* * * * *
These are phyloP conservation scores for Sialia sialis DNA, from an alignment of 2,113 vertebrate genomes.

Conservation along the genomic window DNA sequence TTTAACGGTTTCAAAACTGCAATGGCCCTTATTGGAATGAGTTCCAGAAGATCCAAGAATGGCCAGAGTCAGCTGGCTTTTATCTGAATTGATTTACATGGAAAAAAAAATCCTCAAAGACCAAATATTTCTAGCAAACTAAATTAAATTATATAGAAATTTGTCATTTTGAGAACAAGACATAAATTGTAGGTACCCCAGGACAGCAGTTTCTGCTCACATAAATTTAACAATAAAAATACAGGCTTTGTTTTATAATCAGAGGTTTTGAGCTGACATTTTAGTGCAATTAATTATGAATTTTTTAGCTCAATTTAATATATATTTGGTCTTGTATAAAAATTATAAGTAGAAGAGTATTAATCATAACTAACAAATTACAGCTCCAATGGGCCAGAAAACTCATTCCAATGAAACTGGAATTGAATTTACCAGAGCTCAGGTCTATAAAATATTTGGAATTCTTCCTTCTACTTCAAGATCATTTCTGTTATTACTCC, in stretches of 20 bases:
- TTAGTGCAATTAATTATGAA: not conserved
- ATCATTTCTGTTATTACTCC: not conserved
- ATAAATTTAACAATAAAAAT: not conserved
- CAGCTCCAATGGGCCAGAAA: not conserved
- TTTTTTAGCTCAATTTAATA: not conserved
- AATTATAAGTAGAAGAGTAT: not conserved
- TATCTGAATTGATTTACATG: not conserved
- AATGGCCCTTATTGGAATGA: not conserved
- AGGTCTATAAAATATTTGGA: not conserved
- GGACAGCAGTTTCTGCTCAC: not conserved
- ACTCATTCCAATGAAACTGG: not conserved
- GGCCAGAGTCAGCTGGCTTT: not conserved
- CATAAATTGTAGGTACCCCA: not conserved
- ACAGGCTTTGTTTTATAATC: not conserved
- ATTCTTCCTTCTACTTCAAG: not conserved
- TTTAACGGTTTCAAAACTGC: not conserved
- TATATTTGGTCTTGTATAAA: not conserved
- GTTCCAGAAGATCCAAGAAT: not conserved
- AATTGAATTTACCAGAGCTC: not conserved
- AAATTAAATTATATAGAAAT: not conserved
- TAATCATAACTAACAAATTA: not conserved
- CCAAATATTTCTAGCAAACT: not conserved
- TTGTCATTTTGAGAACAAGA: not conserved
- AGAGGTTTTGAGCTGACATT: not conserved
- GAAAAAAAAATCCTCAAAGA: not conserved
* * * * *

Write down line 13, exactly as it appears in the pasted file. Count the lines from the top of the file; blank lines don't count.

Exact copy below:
- ACTCATTCCAATGAAACTGG: not conserved